About 5 years ago I was an emotional mess. I had really poor self-esteem and my body image was even worse. I've always been an obese woman - since I was a teen I've carried more than a few extra pounds. So the cruel and hateful words of my youth sure contributed to the way I felt about my body. The ridicule followed me through college and into relationships where I was sure that the guy I was with only wanted me because I was desperate. And I know I'm not alone. You probably have similar feelings of hate about your body or particular things you avoid looking at in the mirror (I didn't own anything larger than a face mirror for years). I'm happy to say that I can look in the mirror now, and while I'm not thrilled with what I see, I can accept it. It is who I am.

How did I get here? How can someone who weighs 370 lbs, even at 6 ft tall, accept their body and learn to love the way their partner looks at them, touches them and takes pleasure in their nudity? I learned to accept compliments.

Sounds simple, right? It's not. It's painfully hard to break down the wall and reject that little voice in your head telling you that they don't really mean it or they have an ulterior motive. There’s something in our mindset that says we cannot possibly deserve positive feedback and therefore anyone who pays us a compliment must be either lying, misguided, or feeling sorry for us. This is that little extra-critical voice in our heads, externalized and projected onto others; as if it weren’t enough that we undermine ourselves, we force others to undermine us too.

Compliments don't have to be verbal either. Some of the best praise I get is a look and a smile, a heated breath on my neck or the flame of desire in their eyes. It started with my ex-husband and has continued with KnyghtMare.

Cautiously I stood in front of a mirror and touched those parts that caused me angst. I’d rub my belly, and trace the shape of my hips. At first, I still turned away from what I was seeing and feeling.

One day, during my mirror, experiment my now ex-husband approached me and asked me what I was doing. With that timid air, I told him, afraid he’d laugh at me. Instead, he stood behind me in the mirror and traced the curves so that I could see how he touched me and I started to understand and react. His touch was pure desire, not tentative touching and faces of disgust as I was doing.

He taught me to feel desire from these parts of me. He complimented my body without saying a word. And slowly I learned. And KnyghtMare has continued that work. Through all my believed imperfections what he sees is perfect.

Body image work is some of the hardest work I've ever done but it is so worth it. And it all started with compliments. I'm sure you've received them. Some people give them more often than others, but I rarely go a week without getting a couple. Years ago I would say things like, "yeah right, thanks" or "um, okay, sure." They are very dismissive of the praise you've received and I know that inside you are thinking that they can't possibly like whatever it is they complimented you on because you aren't worth it, pretty enough, thin enough, smart enough, _____ enough. And that has to stop. Right now. Just stop it.

Compliments are NOT cheap

Someone does not just hand out compliments. They are some of the most honest exchanges you can have - especially with people you don't know or know very little of. These people have no reason to stroke your ego with falsehoods. They have no reason to lie to you. So when someone stops you at the store and tells you how beautiful your hair is, or that they like your shirt, it's an honest truth.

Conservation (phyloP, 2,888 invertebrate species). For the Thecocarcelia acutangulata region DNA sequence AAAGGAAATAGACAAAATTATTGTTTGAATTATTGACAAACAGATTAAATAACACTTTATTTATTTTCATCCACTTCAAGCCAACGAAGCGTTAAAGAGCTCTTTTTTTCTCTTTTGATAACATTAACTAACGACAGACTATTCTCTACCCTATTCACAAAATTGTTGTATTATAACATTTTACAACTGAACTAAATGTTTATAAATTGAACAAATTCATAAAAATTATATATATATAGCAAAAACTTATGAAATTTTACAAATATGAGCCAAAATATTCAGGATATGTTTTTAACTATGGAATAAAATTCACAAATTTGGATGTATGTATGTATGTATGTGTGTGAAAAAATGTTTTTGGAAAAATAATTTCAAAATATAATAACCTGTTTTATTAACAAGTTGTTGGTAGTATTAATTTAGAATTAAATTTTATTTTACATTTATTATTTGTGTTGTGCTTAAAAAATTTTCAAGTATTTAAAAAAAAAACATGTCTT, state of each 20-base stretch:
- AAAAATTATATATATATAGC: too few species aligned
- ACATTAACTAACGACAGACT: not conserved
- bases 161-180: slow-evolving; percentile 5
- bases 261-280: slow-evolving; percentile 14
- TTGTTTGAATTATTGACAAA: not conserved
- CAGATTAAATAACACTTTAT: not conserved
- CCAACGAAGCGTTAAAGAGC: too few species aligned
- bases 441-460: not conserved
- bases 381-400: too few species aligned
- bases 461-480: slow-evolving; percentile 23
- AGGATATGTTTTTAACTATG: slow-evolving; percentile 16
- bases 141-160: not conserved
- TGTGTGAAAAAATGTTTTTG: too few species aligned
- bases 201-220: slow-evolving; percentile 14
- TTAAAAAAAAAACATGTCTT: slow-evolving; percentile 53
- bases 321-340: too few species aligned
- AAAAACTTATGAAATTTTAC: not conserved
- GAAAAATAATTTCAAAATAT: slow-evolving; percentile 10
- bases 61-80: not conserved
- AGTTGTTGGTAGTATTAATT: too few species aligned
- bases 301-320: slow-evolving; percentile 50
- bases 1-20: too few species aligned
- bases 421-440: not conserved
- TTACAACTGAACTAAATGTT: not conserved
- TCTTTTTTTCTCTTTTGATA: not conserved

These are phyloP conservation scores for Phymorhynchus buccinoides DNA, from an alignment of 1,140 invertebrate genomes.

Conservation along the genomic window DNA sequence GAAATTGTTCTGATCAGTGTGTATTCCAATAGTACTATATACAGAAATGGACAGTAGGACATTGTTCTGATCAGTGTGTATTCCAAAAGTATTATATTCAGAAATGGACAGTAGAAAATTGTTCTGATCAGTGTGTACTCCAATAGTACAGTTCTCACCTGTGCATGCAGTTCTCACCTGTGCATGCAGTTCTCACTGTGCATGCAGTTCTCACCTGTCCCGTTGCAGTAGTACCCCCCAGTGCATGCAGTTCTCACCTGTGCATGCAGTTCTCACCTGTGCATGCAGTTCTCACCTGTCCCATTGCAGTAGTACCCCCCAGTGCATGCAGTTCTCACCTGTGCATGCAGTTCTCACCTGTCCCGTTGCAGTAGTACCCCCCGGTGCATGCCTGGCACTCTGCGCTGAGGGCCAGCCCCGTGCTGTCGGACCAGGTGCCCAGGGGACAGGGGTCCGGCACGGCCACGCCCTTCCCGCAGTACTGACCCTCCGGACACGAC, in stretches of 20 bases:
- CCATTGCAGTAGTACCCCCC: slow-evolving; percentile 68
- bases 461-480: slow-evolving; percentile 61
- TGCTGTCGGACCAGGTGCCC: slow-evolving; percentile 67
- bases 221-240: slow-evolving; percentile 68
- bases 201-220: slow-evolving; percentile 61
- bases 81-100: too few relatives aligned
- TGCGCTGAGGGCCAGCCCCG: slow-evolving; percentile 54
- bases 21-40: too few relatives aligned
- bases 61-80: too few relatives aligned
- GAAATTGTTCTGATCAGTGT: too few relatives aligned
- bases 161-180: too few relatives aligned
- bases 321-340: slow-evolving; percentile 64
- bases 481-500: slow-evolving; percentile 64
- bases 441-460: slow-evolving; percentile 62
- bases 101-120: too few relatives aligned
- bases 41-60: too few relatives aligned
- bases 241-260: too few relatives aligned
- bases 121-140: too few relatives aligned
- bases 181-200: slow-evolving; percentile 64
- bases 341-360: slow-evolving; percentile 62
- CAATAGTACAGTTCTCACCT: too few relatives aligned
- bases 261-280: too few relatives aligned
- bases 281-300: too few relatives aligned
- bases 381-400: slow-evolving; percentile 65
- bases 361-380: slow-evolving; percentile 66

Okay so the negativity can thrive in some of you and you'll probably respond that when someone wants something they'll try to butter you up with compliments and I'll agree, sure there are those types out there. Learning when someone is being genuine and when they aren't is part of accepting a compliment. Far more people give genuine compliments than not. Trust your gut with this.

How to Accept a Compliment about Your Body

Eventually, you have to learn how to accept a compliment and I don't expect you to believe them at first. That comes with time. But the first step is accepting them gracefully, with a smile and a sliver of honesty. A compliment is a gift after all and turning down a gift insults the person giving it and shows them that you don't value them.

Unfortunately, dismissing compliments is a pretty common response for many of us. How did I stop sabotaging myself and the compliments I received? First, stop doing this:

Putting yourself down: one common reaction is to explain why you don't deserve the praise the person is giving you and then list reasons why. Stop that.

Assuming the person doesn't  really mean it: You might be right, sometimes, but that doesn't matter. Accepting it will disarm whatever ulterior motive they may have had. On the other hand, if they really did mean it you've just insulted them and made you come off as a jerk. Stop it.

Making excuses: No it's not "just the lighting," "time of day," "special occasion" or some other silly excuse. Don't dismiss the effort someone put into compliment you.

Making them work for it: Stop the stream of "no really" and "I doubt thats" and let them give you the compliment. Putting it off 3 or 4 times is annoying and selfish.

And start doing this instead:

Be appreciative: As I said, compliments are gifts. You wouldn't reject a gift from a friend so don't do it with compliments either.

Be gracious: Giving a compliment isn't always easy. When someone does offer you one, accept it easily and gracefully. Pay one back, if merited. Let people know that you appreciate them for appreciating you.

The good news is that mastering the art of receiving compliments helps  make you into a more well-balanced, self-assured person — which, in turn, will earn you more compliments. Let the warm fuzzies begin!